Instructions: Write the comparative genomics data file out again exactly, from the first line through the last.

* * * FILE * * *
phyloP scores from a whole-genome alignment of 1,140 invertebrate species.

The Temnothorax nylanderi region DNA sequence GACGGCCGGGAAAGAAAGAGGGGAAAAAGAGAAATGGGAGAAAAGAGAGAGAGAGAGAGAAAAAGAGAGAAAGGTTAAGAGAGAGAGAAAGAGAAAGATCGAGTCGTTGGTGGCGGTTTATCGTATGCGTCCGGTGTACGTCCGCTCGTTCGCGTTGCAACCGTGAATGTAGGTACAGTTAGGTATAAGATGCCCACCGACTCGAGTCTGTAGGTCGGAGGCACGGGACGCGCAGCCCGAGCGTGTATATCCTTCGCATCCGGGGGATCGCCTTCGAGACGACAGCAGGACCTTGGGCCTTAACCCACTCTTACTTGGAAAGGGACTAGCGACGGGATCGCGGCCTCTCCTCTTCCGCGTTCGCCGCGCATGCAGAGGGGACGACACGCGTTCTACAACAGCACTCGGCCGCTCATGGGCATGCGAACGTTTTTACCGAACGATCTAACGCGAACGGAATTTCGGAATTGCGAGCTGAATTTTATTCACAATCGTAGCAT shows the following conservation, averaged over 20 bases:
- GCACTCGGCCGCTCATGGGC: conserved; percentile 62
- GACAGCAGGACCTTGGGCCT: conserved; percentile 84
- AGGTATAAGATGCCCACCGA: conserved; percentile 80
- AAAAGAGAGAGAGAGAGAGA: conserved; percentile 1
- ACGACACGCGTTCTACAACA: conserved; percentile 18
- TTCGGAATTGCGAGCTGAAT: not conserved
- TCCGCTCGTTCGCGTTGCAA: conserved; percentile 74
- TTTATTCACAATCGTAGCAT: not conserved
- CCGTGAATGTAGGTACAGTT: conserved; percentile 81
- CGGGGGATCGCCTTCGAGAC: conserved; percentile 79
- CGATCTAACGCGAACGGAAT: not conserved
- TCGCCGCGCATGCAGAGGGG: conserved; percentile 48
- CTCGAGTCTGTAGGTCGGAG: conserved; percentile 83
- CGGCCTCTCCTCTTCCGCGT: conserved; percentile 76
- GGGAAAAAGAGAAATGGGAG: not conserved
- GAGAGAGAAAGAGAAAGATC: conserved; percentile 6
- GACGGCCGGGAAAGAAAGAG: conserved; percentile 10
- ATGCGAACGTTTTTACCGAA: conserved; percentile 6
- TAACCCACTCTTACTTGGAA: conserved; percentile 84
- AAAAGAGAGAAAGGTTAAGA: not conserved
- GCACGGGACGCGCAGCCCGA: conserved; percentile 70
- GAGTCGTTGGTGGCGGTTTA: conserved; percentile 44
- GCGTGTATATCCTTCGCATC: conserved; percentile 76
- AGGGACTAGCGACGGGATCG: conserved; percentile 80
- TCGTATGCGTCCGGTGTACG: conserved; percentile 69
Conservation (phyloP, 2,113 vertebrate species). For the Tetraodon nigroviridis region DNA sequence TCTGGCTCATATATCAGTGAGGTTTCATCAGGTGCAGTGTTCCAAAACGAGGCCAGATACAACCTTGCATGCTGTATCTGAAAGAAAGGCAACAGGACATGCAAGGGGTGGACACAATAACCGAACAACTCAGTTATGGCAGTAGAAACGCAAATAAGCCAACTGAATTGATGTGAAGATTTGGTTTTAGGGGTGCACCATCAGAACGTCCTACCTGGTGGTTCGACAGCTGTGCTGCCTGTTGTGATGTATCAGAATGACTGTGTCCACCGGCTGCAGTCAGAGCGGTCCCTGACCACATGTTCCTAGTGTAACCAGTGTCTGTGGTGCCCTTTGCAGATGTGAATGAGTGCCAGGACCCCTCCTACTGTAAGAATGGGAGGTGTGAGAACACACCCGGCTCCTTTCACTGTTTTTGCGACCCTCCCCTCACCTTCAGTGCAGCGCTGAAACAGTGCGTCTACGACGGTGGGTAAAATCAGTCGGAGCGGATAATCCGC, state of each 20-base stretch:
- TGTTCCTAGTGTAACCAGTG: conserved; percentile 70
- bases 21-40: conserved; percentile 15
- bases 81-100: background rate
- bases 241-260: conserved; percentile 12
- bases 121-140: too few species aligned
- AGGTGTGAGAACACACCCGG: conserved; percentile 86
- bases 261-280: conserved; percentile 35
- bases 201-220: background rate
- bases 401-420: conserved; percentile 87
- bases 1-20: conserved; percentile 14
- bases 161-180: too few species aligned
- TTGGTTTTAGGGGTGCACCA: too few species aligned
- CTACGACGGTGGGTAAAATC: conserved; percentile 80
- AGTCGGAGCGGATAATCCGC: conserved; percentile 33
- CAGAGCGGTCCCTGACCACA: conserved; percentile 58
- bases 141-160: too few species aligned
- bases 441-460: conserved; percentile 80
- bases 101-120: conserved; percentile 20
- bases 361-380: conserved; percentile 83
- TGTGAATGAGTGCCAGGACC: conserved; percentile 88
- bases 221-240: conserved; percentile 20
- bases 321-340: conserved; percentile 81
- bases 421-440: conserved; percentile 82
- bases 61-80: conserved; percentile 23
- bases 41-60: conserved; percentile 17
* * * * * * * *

phyloP scores from a whole-genome alignment of 1,140 invertebrate species.

The Temnothorax nylanderi region DNA sequence GACGGCCGGGAAAGAAAGAGGGGAAAAAGAGAAATGGGAGAAAAGAGAGAGAGAGAGAGAAAAAGAGAGAAAGGTTAAGAGAGAGAGAAAGAGAAAGATCGAGTCGTTGGTGGCGGTTTATCGTATGCGTCCGGTGTACGTCCGCTCGTTCGCGTTGCAACCGTGAATGTAGGTACAGTTAGGTATAAGATGCCCACCGACTCGAGTCTGTAGGTCGGAGGCACGGGACGCGCAGCCCGAGCGTGTATATCCTTCGCATCCGGGGGATCGCCTTCGAGACGACAGCAGGACCTTGGGCCTTAACCCACTCTTACTTGGAAAGGGACTAGCGACGGGATCGCGGCCTCTCCTCTTCCGCGTTCGCCGCGCATGCAGAGGGGACGACACGCGTTCTACAACAGCACTCGGCCGCTCATGGGCATGCGAACGTTTTTACCGAACGATCTAACGCGAACGGAATTTCGGAATTGCGAGCTGAATTTTATTCACAATCGTAGCAT shows the following conservation, averaged over 20 bases:
- GCACTCGGCCGCTCATGGGC: conserved; percentile 62
- GACAGCAGGACCTTGGGCCT: conserved; percentile 84
- AGGTATAAGATGCCCACCGA: conserved; percentile 80
- AAAAGAGAGAGAGAGAGAGA: conserved; percentile 1
- ACGACACGCGTTCTACAACA: conserved; percentile 18
- TTCGGAATTGCGAGCTGAAT: not conserved
- TCCGCTCGTTCGCGTTGCAA: conserved; percentile 74
- TTTATTCACAATCGTAGCAT: not conserved
- CCGTGAATGTAGGTACAGTT: conserved; percentile 81
- CGGGGGATCGCCTTCGAGAC: conserved; percentile 79
- CGATCTAACGCGAACGGAAT: not conserved
- TCGCCGCGCATGCAGAGGGG: conserved; percentile 48
- CTCGAGTCTGTAGGTCGGAG: conserved; percentile 83
- CGGCCTCTCCTCTTCCGCGT: conserved; percentile 76
- GGGAAAAAGAGAAATGGGAG: not conserved
- GAGAGAGAAAGAGAAAGATC: conserved; percentile 6
- GACGGCCGGGAAAGAAAGAG: conserved; percentile 10
- ATGCGAACGTTTTTACCGAA: conserved; percentile 6
- TAACCCACTCTTACTTGGAA: conserved; percentile 84
- AAAAGAGAGAAAGGTTAAGA: not conserved
- GCACGGGACGCGCAGCCCGA: conserved; percentile 70
- GAGTCGTTGGTGGCGGTTTA: conserved; percentile 44
- GCGTGTATATCCTTCGCATC: conserved; percentile 76
- AGGGACTAGCGACGGGATCG: conserved; percentile 80
- TCGTATGCGTCCGGTGTACG: conserved; percentile 69
Conservation (phyloP, 2,113 vertebrate species). For the Tetraodon nigroviridis region DNA sequence TCTGGCTCATATATCAGTGAGGTTTCATCAGGTGCAGTGTTCCAAAACGAGGCCAGATACAACCTTGCATGCTGTATCTGAAAGAAAGGCAACAGGACATGCAAGGGGTGGACACAATAACCGAACAACTCAGTTATGGCAGTAGAAACGCAAATAAGCCAACTGAATTGATGTGAAGATTTGGTTTTAGGGGTGCACCATCAGAACGTCCTACCTGGTGGTTCGACAGCTGTGCTGCCTGTTGTGATGTATCAGAATGACTGTGTCCACCGGCTGCAGTCAGAGCGGTCCCTGACCACATGTTCCTAGTGTAACCAGTGTCTGTGGTGCCCTTTGCAGATGTGAATGAGTGCCAGGACCCCTCCTACTGTAAGAATGGGAGGTGTGAGAACACACCCGGCTCCTTTCACTGTTTTTGCGACCCTCCCCTCACCTTCAGTGCAGCGCTGAAACAGTGCGTCTACGACGGTGGGTAAAATCAGTCGGAGCGGATAATCCGC, state of each 20-base stretch:
- TGTTCCTAGTGTAACCAGTG: conserved; percentile 70
- bases 21-40: conserved; percentile 15
- bases 81-100: background rate
- bases 241-260: conserved; percentile 12
- bases 121-140: too few species aligned
- AGGTGTGAGAACACACCCGG: conserved; percentile 86
- bases 261-280: conserved; percentile 35
- bases 201-220: background rate
- bases 401-420: conserved; percentile 87
- bases 1-20: conserved; percentile 14
- bases 161-180: too few species aligned
- TTGGTTTTAGGGGTGCACCA: too few species aligned
- CTACGACGGTGGGTAAAATC: conserved; percentile 80
- AGTCGGAGCGGATAATCCGC: conserved; percentile 33
- CAGAGCGGTCCCTGACCACA: conserved; percentile 58
- bases 141-160: too few species aligned
- bases 441-460: conserved; percentile 80
- bases 101-120: conserved; percentile 20
- bases 361-380: conserved; percentile 83
- TGTGAATGAGTGCCAGGACC: conserved; percentile 88
- bases 221-240: conserved; percentile 20
- bases 321-340: conserved; percentile 81
- bases 421-440: conserved; percentile 82
- bases 61-80: conserved; percentile 23
- bases 41-60: conserved; percentile 17